The Bad – Efficiency

I know this has been stated already by others, but it can’t be ignored. Even though the I-Pace is EPA rated at 234 miles. We were only able to squeeze out 200 miles of range and averaged only 2.5 mi/kWh for the roughly 250-mile round-trip journey from San Francisco to the recently-opened Regargo high-speed DC Fast charge stations in Prunedale, California.

Touchscreen Lag

I may be nitpicking here, but it wasn’t quite as instantaneous as I’d like to see, and the owner, John, remarked that he was a little surprised that it wasn’t quite as snappy as some other cars. However, this isn’t just an I-PACE thing, it’s Jaguar’s user interface, and it’s just not as responsive as some competitor’s systems. Deal breaker? Certainly not, but it’s worth noting.

Charging up at the Prunedale Recargo DC Fast charge stations


OK, the charging isn’t really “bad,” and I really shouldn’t be complaining about this, but I was expecting (and excited) to see the big cat pulling 100kW from the new high-speed Recargo DC Fast charge stations in Prunedale, CA. Once plugged in it was immediately clear the Jag was topping out at 83 kW and not pulling any more than 200-amps. If I had done some research before this trip, I would have found that others, like Youtuber, Bjorn Nyland and E-Auto-Vlog had already tested out an I-PACE and found that 83 kW was currently the car’s limit.

 Electric vehicle enthusiast and author, David Bricknell put together a nice graph comparing the charging profiles of the I-PACE with three points of data including our charging experience in Prunedale.

Another aspect of the I-PACE’s charging profile that was disappointing was that the full charge rate began tapering down after only 20 minutes of charging, and with the state of charge at only 50%. I would have hoped to see it reach closer to 80% before the charge rate began to slow down, but that isn’t the case. There is hope for improvement though. After doing some research, I’ve found out that this is what Jaguar calls CCS1.0, and CCS2.0 should be rolling out soon in an OTA update which will boost the Jag’s maximum charge rate up to at least 100kW. So, while I’ve categorized this under “bad,” it’s really not all that bad, just a little disappointing, and it seems like an imminent future update will make improvements.

The Recargo DC Fast Charge stations in Prunedale have really nice display screens and offer a snapshot of the charging session profile.


Like any electric vehicle, the I-PACE isn’t perfect. However, it offers a nice balance of performance, luxury and has enough range to allow most owners to use it as their only car. Jaguar has brought the first real Tesla competitor to market, beating Audi by more about half a year, and Mercedes, Porsche and BMW by more than a year.  It’s a legitimate performer that can also haul the family, and go on road trips, and it does it all with comfort and style.

It will be interesting to see how the market responds to the new e-Jag, especially here in the US. Tesla has really captured the imagination and loyalty of many seeking high-performance, cutting-edge electric cars and their Supercharger network is an amazing advantage. The CCS high-speed DC Fast charge networks are lagging behind what’s being installed in Europe, and I think some US buyers are going to be concerned with that. Electrify America is just now starting to get stations in the ground, and should be accelerating deployment soon, which will help. Hopefully, the dearth of high-speed charging options won’t deter too many potential I-PACE buyers, because it’s really a great car.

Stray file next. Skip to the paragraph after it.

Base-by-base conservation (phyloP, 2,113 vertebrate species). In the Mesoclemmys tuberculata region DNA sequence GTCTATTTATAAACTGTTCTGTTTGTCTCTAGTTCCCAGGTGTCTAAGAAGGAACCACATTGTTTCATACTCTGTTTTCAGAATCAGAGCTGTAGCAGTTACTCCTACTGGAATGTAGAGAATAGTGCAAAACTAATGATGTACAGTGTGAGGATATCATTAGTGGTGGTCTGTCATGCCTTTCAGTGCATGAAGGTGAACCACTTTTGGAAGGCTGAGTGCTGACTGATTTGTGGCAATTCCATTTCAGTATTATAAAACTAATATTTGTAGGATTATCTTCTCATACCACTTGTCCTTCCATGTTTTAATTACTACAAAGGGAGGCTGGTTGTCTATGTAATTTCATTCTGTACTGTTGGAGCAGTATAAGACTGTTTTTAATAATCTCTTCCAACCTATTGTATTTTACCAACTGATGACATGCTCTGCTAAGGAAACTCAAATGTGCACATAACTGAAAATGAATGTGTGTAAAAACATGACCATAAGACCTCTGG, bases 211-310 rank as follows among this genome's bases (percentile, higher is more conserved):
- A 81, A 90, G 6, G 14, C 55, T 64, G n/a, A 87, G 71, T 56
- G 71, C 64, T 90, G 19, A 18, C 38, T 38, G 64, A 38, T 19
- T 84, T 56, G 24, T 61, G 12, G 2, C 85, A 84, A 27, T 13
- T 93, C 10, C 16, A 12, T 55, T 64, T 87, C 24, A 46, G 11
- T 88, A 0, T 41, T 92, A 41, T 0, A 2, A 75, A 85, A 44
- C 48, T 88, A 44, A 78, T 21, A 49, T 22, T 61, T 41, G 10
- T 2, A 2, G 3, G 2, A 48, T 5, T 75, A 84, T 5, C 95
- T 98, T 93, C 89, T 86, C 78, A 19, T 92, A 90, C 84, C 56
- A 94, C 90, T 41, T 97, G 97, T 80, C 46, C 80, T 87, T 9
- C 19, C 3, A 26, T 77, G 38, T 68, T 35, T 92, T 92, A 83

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27 Comments on "2019 Jaguar I-PACE: A Very Rare Extended Test Drive"

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Typo: Regargo should be Recargo

2.5mi/kWh, what was the average speed while moving? Did you get overly excited about heater?

I have to say I still like the touch screen integrated into the dash, but I also look at the waste of space with the use of classic air vents. The Model 3 has really done something exceptional here. I still am not in love with the screen protruding like an add-on, but the functionality is near perfect. If/when Tesla adds voice-activated climate controls, you will never need to manually engage the touch screen.

Yeah, I loved a HUD and dreaded not having one until I didn’t. The placement is pretty close to where many people have been placing their phones for years. I think I will feel the same about rear view mirrors once regulations allow the removal.

A feature that I always thought the Chevy Volt got right was the pedestrian warning on the end of the right steering stalk. Anything like that in the I-Pace Tom?

My Chevy Spark EV charges Faster that that CAT. I only get 44 kW but it seems to go full speed until 96% or more. Almost no slow down in charging. Our Tesla 3 also goes full power at close to 118 kW until about 80% or so. They need to help the I-Pace keep up a better charging PACE.

I think you’re overestimating the SOC that the Model 3 can maintain max charging speed. I think it’s more like 55% when it starts dropping below 117-118kW. I think I saw 80kW at 80% on ours. However, that’s not the main point. The more important point is that the Model 3 is so much more efficient that it gains many more miles during a fast charge than the iPace, e-Tron, and MB EQ-C ever could, even with higher power charging. For miles gained in 30 minutes of charging, I don’t think anything can beat the Model 3 LR. A Model S 100D is probably the closest.

Based on this video, the Spark EV starts tapering after 80%: https://www.youtube.com/watch?v=1g-fTEVnYZY

The Model 3 has a very peaky charge curve.
It maintains peak charge speed for about 8% of its SoC, from 21% SoC to 29% SoC.
(it remains within 95% of peak from for about 1/3rd of it’s charge curve, from 10% to 45%).
By 80% SoC it’s at 47kW.
(using the charge curve from
teslamotorsclub.com/tmc/threads/supercharger-speed-116kw.107619 )